> I'd say ignore Canon's advice and keep the battery half charged. BTW, the camera has a small internal battery so it can keep time/settings when you take the main battery out.


    Thanks for your thoughts Dan.

    Another point is cost. My first spare Canon NB-5L battery from B&H
    Photo Video cost me $43. At that price how I store them seems important.

    But I have since found aftermarket NB-5L batteries for as little as $14
    each. I got a couple of those and in informal testing, they seem to
    hold as much charge as the Canon ones do.

    At $14 each, suddenly how I store them seems less important. I'd rather
    keep fully charged batteries on hand even if I have to buy replacements
    slightly more often.

    Battery cost can me a big issue for the Canon S100. They packed a bunch
    of high end features in a shirt pocket camera that severely limits the
    size of the battery they can use. As a result, it's good for about 200
    shots, or 40 minutes of HD video, or some limited combination of the
    two. I plan to keep at least 2 spare batteries on hand at all times.

    Bruce.
    Bruce., Apr 6, 2012
    #14
  15. Bruce.

    GMAN Guest

    In article <jllh4k$bdn$>, "Bruce." <> wrote:
    >On 4/5/2012 4:10 AM, DanP wrote:
    >> I had the surprise to have use an mobile phone stored for over one year and

    > see the battery half charged. Another experience was with a notebook, could
    > not charge it, battery was well depleted, then it would not be charged again.
    > Eventually after leaving it on charge for a few days the battery was charged
    > again.
    >>
    >> I'd say ignore Canon's advice and keep the battery half charged. BTW, the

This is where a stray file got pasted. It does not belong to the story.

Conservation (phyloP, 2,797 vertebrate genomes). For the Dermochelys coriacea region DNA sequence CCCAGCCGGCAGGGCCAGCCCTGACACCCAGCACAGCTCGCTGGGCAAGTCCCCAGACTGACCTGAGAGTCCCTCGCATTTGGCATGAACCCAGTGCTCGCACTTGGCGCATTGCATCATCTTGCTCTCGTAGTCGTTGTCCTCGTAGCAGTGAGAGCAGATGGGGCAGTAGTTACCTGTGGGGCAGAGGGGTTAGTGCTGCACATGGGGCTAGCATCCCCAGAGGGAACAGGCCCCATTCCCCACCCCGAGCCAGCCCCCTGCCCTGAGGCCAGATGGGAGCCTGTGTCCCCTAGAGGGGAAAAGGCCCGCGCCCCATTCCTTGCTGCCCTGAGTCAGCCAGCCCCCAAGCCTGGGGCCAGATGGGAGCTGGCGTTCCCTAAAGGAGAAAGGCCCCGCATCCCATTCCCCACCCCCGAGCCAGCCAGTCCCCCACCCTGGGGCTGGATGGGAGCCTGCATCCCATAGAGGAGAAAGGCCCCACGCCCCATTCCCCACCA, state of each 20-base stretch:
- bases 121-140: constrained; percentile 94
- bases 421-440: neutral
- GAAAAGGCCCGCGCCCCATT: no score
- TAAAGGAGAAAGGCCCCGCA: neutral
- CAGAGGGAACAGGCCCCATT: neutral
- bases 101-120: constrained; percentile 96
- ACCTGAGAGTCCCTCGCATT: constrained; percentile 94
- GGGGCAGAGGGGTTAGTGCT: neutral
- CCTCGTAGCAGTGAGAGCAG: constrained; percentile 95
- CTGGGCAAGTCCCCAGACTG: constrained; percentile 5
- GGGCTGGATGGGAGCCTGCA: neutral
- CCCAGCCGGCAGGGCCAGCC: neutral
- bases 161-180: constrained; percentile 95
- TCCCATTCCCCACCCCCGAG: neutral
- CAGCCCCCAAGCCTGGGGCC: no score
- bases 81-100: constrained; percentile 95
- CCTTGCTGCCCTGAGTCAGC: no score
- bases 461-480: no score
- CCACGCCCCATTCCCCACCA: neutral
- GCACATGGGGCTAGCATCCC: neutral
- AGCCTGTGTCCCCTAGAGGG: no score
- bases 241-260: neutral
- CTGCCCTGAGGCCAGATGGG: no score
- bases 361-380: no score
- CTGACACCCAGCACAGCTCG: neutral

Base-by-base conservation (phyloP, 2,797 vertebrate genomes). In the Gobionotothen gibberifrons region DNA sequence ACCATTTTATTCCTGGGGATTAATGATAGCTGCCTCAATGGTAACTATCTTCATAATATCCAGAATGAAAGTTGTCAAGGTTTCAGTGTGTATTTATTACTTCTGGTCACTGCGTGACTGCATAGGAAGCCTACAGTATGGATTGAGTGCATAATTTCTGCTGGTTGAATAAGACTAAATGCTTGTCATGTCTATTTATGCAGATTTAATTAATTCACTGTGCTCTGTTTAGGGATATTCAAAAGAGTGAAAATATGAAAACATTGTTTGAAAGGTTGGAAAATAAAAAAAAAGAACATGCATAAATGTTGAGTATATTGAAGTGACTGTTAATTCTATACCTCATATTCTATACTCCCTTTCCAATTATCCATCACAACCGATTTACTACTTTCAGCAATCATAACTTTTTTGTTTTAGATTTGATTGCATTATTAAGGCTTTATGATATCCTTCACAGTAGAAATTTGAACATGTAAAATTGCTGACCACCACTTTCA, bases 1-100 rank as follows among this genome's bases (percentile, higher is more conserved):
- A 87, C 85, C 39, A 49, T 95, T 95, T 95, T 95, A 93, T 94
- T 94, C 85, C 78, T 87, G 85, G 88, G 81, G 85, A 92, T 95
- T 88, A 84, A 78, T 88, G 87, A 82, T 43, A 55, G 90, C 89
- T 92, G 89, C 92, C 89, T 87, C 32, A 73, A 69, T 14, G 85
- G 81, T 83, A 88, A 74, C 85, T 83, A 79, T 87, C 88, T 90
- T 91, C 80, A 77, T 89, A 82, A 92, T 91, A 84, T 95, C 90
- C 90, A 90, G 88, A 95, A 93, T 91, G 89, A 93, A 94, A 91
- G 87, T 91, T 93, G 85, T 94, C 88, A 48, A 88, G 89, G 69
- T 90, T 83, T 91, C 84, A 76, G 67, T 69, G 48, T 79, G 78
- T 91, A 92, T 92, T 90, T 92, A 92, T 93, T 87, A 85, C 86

> camera has a small internal battery so it can keep time/settings when you take
    > the main battery out.
    >
    >Thanks for your thoughts Dan.
    >
    >Another point is cost. My first spare Canon NB-5L battery from B&H
    >Photo Video cost me $43. At that price how I store them seems important.
    >



    B&H are seriously screwing you at that price!


    >At $14 each, suddenly how I store them seems less important. I'd rather
    >keep fully charged batteries on hand even if I have to buy replacements
    >slightly more often.
    >
    >Battery cost can me a big issue for the Canon S100. They packed a bunch
    >of high end features in a shirt pocket camera that severely limits the
    >size of the battery they can use. As a result, it's good for about 200
    >shots, or 40 minutes of HD video, or some limited combination of the
    >two. I plan to keep at least 2 spare batteries on hand at all times.
    >
    >Bruce.
    GMAN, Apr 6, 2012
    #15
  16. Bruce.

    Bruce. Guest

    On 4/6/2012 12:43 PM, GMAN wrote:
    > In article<jllh4k$bdn$>, "Bruce."<> wrote:
    >> Another point is cost. My first spare Canon NB-5L battery from B&H
    >> Photo Video cost me $43. At that price how I store them seems important.
    >>

    >
    >
    > B&H are seriously screwing you at that price!


    Amazon wants $45.87 for the original Canon model. When I was buying the
    camera I was nervous about trying aftermarket batteries, so I bought 1
    of the Canon for my spare.

    Since then I've bought several of the $14 and they seem to compare very
    nicely to the Canon ones.

    One interesting one is here: